Fee Shifting Bylaws in Delaware: The Facts on the Ground (Part 4)

Plaintiffs challenged the fee shifting bylaw adopted by the board of Hemispherx. The trial court was concerned that a challenge to the bylaw did not appear in the complaint.  

Counsel for Plaintiffs nonetheless sought a decision by the court on the validity of the bylaw. In part, they asserted that challenging the bylaw, including the process of drafting and submitting an amended complaint, could itself be a continuation of the litigation sufficient to trigger the imposition of fees should shareholders not prevail. Counsel for the company, however, strategically took the issue off the table.  

  • THE COURT: Is the company prepared to commit--and we can take it in stages--one, to allow--whether we put it in a pleading or not, we'll get to that separately--litigation over the facial validity of a bylaw to occur without seeking to impose, if it goes unfavorably for the plaintiffs, the application of the bylaw against the plaintiff--anybody--the plaintiff, plaintiff's counsel, anybody?
  • MR. GRANT: For that phase of litigation, yes. 

Said another way: 

  • THE COURT: Okay. Now let me take it to the next step. How about will it apply to anybody for purposes of making a factual record and bringing on a claim--a Schnell claim, basically--that it may have been adopted for an improper purpose? Is the company prepared to commit that it won't seek to apply the bylaw in that circumstance if it works out for the plaintiff?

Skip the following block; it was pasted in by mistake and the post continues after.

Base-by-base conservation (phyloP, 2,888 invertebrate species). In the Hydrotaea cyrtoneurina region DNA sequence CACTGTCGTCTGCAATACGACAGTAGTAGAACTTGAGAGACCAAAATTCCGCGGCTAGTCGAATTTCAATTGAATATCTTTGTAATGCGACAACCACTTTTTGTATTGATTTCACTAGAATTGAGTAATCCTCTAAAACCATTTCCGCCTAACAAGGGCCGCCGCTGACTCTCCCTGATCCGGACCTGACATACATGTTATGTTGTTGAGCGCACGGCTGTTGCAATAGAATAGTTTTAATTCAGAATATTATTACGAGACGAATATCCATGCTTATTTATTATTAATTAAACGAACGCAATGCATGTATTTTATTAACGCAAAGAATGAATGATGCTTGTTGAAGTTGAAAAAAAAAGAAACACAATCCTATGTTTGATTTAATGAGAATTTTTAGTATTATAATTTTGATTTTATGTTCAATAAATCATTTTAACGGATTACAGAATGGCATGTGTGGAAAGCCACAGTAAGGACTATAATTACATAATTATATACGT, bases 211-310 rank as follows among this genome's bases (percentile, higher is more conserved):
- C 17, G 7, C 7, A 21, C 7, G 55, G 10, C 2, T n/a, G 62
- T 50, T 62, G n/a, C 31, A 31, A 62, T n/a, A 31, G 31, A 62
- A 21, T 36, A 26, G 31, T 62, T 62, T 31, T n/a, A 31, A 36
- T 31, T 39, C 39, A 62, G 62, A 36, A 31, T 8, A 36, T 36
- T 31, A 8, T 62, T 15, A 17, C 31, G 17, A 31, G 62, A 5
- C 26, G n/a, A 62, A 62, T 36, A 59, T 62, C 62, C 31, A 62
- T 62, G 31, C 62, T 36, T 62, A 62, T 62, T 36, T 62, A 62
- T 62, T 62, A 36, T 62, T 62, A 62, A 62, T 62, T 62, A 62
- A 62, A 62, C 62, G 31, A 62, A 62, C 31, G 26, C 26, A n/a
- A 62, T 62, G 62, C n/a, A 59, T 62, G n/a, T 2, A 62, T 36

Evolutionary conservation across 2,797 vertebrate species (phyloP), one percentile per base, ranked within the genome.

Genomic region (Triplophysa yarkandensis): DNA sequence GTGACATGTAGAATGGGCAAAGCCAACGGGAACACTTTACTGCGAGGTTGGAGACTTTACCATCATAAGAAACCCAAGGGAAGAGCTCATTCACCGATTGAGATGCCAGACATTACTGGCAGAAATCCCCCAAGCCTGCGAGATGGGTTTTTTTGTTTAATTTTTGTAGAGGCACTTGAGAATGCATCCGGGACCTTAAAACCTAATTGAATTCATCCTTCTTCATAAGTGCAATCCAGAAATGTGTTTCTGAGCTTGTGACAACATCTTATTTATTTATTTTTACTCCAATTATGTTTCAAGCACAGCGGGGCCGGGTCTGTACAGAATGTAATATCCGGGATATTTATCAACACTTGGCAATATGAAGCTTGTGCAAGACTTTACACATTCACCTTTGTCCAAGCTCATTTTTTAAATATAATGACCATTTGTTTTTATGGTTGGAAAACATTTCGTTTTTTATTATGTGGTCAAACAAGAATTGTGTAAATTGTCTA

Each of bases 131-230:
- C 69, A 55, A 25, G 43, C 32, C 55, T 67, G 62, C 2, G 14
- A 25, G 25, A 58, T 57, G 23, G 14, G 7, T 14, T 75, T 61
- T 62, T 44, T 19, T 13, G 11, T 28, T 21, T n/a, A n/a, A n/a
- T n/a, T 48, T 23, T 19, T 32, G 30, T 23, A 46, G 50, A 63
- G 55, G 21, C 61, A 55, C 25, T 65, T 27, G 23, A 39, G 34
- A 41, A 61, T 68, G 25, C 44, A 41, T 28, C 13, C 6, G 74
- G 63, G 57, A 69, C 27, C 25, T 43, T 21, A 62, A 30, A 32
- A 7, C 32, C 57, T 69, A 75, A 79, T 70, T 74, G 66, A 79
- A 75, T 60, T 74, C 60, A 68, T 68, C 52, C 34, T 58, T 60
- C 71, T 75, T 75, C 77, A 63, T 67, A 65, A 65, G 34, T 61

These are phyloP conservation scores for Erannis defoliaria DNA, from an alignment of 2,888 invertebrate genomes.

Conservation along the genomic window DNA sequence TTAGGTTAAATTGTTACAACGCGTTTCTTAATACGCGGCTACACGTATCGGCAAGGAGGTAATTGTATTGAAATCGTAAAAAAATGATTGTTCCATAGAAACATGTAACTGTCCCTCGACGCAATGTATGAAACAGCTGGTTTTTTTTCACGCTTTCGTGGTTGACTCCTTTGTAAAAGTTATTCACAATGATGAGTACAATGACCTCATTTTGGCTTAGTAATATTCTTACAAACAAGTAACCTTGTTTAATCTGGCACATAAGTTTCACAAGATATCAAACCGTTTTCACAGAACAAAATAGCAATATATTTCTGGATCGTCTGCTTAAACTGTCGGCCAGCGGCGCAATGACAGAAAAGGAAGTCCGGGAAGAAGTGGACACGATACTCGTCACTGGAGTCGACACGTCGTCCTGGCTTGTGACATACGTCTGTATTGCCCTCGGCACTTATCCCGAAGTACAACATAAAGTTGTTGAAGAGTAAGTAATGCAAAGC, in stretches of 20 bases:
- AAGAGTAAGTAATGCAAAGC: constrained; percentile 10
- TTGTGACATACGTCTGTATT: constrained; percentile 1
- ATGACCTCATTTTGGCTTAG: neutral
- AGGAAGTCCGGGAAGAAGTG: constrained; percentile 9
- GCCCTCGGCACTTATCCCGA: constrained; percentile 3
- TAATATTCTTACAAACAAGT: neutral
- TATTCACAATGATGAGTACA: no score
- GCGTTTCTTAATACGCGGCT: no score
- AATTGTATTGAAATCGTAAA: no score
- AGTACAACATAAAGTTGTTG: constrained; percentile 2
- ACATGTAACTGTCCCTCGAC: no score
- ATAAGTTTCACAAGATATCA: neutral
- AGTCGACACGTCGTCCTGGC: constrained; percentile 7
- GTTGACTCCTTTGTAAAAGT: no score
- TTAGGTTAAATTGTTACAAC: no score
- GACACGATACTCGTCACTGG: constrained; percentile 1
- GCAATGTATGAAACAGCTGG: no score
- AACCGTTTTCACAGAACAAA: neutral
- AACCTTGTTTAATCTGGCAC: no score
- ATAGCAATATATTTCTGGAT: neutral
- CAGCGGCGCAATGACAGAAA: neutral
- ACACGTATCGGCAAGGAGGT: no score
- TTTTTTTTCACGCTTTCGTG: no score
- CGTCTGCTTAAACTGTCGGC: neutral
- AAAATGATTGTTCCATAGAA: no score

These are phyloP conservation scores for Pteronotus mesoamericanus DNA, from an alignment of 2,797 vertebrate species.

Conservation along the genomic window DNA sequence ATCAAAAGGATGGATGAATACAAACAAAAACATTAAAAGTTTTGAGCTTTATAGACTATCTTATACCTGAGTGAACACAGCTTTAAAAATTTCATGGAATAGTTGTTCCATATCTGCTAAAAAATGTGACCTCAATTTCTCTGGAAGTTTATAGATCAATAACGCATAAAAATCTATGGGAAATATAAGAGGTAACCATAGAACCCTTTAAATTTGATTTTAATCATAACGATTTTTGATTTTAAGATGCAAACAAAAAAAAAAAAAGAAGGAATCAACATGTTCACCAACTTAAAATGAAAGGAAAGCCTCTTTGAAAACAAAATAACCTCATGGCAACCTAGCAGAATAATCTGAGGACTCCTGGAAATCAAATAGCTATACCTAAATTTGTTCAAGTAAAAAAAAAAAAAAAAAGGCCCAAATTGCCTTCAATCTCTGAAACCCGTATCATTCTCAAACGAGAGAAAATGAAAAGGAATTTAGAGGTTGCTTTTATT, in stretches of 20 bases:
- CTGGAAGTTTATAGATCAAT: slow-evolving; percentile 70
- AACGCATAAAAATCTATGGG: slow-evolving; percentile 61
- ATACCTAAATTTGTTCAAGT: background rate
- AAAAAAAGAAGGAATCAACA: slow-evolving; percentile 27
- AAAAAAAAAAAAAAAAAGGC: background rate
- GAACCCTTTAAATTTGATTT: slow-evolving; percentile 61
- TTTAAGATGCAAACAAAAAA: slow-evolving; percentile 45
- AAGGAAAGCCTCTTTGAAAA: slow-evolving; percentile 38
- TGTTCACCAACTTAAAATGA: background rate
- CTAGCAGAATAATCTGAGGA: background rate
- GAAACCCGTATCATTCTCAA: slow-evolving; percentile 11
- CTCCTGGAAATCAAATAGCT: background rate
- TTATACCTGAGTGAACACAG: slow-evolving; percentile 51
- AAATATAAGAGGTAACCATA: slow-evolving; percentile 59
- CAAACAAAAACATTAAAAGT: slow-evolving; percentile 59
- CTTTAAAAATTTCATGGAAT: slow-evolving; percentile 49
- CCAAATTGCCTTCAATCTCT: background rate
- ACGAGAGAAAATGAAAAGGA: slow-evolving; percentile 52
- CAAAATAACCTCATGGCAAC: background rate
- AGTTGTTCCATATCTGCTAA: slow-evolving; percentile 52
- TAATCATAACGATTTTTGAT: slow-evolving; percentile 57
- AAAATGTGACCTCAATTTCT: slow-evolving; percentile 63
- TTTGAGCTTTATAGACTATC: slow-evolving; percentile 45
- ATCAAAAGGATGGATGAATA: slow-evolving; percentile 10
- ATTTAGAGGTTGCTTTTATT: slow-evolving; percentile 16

• MR. GRANT: When you say "anybody," you mean a different plaintiff?
  • THE COURT: No, no, no. In this case. In this case. Let's assume Mr. Hanrahan amended his complaint, sought declaratory judgment that the bylaw is invalid, asserted a breach of fiduciary duty claim or whatever claim he wants to bring saying it was adopted for an inequitable purpose. I hear you saying that on Count I, declaratory judgment, facially invalid, the company is not going to enforce this bylaw to litigate that issue. I appreciate that concession, if you will. What I'm asking you now is for purposes of Count II, if he litigates over whether it was adopted for an inequitable purpose, takes discovery surrounding the circumstance of the adoption of the bylaw, litigates that issue, is the company prepared to commit or not that it will seek to enforce that bylaw against anybody? If you don't have a--look, I'm not going to like tear something out of you you're not prepared to commit, but it would help me sort through things if I knew your position on that.
  • MR. GRANT: Understood, and I appreciate that. The company's position on that question, Your Honor, is if the amount of discovery required is reasonably cabined so we're not talking about 20 depositions, then, yes, we will commit not to seek to apply the bylaw against plaintiffs for an as-applied or is-it-equitable type of challenge. Now, if--I don't think they need 10 or 20 depositions, but if it became a huge discovery program, I'd like the opportunity to consult with our client before giving a firm answer.
  • THE COURT: I appreciate that. Thank you.

Primary materials, including the hearing transcript, in Kastis v. Carter can be found at the DU Corporate Governance web site.    

J Robert Brown Jr.